N is for the Nile
The Nile River was hugely important in ancient Egyptian times; without it, they wouldn't have been able to survive. It provided the ancient Egyptians with food, transportation, even building materials.
|Taken from here|
- The Nile is the longest river in the world; over 4100 miles long. As well as flowing through Egypt, it also flows through Sudan, Ethiopia, Uganda and Burundi.
- Most of Egypt is desert, apart from the areas along the Nile River. The Nile provided fertile land along its banks, where the rich soil was ideal for growing crops. The ancient Egyptians referred to this soil as the "Gift of the Nile". The three main crops grown by ancient Egyptians were wheat, flax and papyrus. Wheat was the main food staple, used to make bread. They also sold much of their wheat, helping them to gain prosperity. Flax was used to make linen cloth for clothes. Papyrus was used for paper, baskets, rope and sandals.
|Taken from here|
- The Nile would flood annually, around September, bringing fertile black soil so the ancient Egyptians could continue to use it for growing crops. The Egyptians measured the height of this flood using a Nilometer, to determine how good the crops would be that year. The flood was caused be snow and heavy rain near the source of the river, but ancient Egyptians believed that it was caused by the tears of Isis, as she cried for her dead husband Osiris.
- Mud from the Nile riverbanks was used to make sun-dried bricks, used for building. Ancient Egyptians were also able to get limestone and sandstone from the hills alongside the Nile.
- The Nile was a great means of transport in Ancient Egyptian times, since most of the major cities were built alongside it.
- The ancient Egyptian calendar was built around the Nile. It was divided into three seasons: a season for inundation, one for growing and one for harvesting.
The Nile is the perfect example of how man's culture can be shaped by their environment - they had such a close symbiosis with the river :)ReplyDelete
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Cool post about the Nile. I have been through the Suez canal while serving in the US Navy. I am stopping by on the A to Z Challenge. Seems you are up to the task. Keep up the good work.ReplyDelete
The Nile is such a magnificent river, like a main artery leading from the heart, it is the source of life.ReplyDelete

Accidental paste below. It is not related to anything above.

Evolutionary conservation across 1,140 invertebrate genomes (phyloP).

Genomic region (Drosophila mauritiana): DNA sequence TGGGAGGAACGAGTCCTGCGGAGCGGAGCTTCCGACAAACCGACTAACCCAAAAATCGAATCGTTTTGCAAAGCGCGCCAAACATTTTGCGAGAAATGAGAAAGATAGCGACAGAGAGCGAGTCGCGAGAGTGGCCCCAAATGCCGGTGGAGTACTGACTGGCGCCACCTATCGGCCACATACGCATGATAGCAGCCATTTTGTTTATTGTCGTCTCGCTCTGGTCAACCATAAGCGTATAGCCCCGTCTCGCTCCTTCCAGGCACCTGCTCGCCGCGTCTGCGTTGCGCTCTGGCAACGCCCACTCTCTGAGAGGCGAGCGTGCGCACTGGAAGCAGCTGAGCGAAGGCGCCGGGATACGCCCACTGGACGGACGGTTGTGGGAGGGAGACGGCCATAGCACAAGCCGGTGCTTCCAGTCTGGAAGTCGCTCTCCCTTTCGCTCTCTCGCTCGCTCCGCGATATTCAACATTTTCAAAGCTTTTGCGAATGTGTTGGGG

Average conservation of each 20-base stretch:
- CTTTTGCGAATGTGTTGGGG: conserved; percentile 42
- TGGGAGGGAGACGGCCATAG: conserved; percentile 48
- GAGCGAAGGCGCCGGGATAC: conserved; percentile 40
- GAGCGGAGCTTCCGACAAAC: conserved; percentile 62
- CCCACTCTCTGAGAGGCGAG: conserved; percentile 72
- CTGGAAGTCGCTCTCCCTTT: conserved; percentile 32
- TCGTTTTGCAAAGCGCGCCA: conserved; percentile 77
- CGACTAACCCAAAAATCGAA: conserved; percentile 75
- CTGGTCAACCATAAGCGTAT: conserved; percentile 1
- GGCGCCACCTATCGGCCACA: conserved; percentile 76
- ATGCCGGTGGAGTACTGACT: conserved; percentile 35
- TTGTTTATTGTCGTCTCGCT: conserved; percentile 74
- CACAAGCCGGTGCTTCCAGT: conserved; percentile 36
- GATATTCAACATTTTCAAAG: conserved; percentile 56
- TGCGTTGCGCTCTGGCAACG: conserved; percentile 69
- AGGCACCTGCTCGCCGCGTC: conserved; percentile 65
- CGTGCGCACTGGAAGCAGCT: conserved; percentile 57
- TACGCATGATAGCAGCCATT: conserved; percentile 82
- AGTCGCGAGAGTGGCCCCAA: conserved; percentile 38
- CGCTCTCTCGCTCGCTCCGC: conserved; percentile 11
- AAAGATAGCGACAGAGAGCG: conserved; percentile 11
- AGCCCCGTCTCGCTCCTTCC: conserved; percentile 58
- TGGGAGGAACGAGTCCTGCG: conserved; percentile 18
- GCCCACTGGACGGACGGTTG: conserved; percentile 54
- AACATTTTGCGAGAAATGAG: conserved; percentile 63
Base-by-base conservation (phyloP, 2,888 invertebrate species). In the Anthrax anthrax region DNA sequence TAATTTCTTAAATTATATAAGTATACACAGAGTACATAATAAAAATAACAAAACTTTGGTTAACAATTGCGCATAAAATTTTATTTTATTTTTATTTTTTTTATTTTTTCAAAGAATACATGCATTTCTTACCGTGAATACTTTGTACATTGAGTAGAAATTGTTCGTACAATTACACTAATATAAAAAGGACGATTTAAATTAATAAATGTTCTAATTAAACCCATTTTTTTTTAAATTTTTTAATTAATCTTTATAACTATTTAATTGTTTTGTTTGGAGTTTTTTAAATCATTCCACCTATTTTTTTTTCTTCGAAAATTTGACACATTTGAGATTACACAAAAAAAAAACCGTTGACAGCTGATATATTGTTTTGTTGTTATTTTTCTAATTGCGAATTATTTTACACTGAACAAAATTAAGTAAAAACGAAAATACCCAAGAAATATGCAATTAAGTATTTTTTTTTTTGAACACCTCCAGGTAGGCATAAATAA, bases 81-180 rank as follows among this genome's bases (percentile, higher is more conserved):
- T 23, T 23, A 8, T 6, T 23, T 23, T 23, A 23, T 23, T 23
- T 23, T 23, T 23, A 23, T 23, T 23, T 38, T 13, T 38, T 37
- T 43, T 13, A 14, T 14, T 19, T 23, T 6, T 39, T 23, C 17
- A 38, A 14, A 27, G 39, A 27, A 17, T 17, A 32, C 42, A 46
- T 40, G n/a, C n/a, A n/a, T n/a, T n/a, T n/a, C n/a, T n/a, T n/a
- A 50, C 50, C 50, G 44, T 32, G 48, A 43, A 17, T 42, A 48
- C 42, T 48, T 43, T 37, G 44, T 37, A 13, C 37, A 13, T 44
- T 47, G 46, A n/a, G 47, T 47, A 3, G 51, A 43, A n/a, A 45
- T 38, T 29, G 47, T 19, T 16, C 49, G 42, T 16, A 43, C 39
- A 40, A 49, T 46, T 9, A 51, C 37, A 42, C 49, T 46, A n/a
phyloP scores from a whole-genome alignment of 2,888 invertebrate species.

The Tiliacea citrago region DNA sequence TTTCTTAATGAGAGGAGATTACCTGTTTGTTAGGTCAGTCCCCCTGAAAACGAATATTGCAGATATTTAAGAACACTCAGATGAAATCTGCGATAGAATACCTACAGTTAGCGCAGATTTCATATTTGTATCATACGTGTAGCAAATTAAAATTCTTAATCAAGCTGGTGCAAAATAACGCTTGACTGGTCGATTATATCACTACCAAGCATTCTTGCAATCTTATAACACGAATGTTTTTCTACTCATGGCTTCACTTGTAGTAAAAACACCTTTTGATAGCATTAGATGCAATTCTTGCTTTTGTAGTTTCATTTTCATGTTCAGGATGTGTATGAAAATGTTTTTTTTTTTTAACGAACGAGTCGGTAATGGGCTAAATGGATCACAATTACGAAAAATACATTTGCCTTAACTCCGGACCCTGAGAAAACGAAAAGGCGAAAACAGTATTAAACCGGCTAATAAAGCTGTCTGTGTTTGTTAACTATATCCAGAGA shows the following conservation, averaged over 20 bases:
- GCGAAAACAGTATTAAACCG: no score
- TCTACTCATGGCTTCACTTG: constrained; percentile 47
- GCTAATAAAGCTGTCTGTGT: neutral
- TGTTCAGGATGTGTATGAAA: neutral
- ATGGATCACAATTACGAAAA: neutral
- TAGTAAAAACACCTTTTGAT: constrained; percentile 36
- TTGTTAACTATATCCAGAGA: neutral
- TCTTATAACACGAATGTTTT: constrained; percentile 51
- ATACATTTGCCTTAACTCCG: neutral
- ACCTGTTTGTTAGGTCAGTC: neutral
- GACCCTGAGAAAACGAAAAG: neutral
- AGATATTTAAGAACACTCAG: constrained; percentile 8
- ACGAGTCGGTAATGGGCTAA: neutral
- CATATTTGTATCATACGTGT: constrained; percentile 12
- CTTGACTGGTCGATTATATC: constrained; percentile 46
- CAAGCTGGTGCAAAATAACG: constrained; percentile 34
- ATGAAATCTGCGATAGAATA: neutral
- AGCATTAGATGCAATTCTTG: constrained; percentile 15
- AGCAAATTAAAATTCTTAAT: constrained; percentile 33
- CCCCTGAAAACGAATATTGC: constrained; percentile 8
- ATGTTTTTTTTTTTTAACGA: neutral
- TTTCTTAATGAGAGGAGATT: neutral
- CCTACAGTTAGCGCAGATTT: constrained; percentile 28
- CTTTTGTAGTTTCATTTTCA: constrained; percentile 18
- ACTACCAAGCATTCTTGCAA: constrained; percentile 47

I hadn't heard that about the tears of Isis, how poetic. :)ReplyDelete
I haven't read an unreliable narrator lately, but I did watch one. I'm a Teen Wolf fan and through parts of the last season one of the characters wasn't sure what was real and what was dream and neither was the audience. It was nicely done.
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Wish I had a Nilometer!ReplyDelete
I should have guessed N would be for Nile. :) Again, more fascinating facts. I need to go look at the old maps again, because I imagine most people in ancient times lived close to the Nile. Given what transportation and water delivery systems were at the time, I doubt many would want to make their home in the desert. Kind of like Arizona. If you look at a night-time satellite picture of Arizona, you see this mass of bright light where Phoenix is, and the rest of the state is relatively dark.ReplyDelete
Imagine what life and culture would have been like without that magnificent river.ReplyDelete
I wish I could see the Nile even now. :)ReplyDelete
It really was and is the center of their culture. So many ancient societies grew up around waterways.ReplyDelete
It's a river that has always epitomized the perfect rhythm nature intended.ReplyDelete
And the best part is all the Nile jokes.ReplyDelete
Did you hear about the man who didn't believe Egypt had a river? He was in de-nile.
What do you call small rivers that run into the big river Nile? Juveniles.
Okay, I'll stop now because this is just getting awkward. ;)
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I spent Christmas eve on the Nile river, and woke up to air balloons over the water. It was magnificent.ReplyDelete
My daughters and I studied the flood cycle with Egypt and it's affect on Egypt's history, culture, and ancient religion, and I think it's just fascinating to think about the ways we are affected by the landscape around us. Plus, I think it's interesting how the fertility of the soil came from the flooding . . . when we/I think of flooding as something bad.ReplyDelete
You make me want to go there. :)ReplyDelete
The Nile is one awesome river! I'd love to see it in person sometime.ReplyDelete
You are still doing a grand job Miss Laura, well done. Those Egyptians would be proud of you.ReplyDelete
And thanks for the regular visits, it is appreciated
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Fascinating about the Nile. Truly the life-blood of their civilization. I imagine Egyptian history would have been very different, had that river not existed.ReplyDelete
It's the longest river in the world? That's amazing! Hopefully I can see it someday ;)ReplyDelete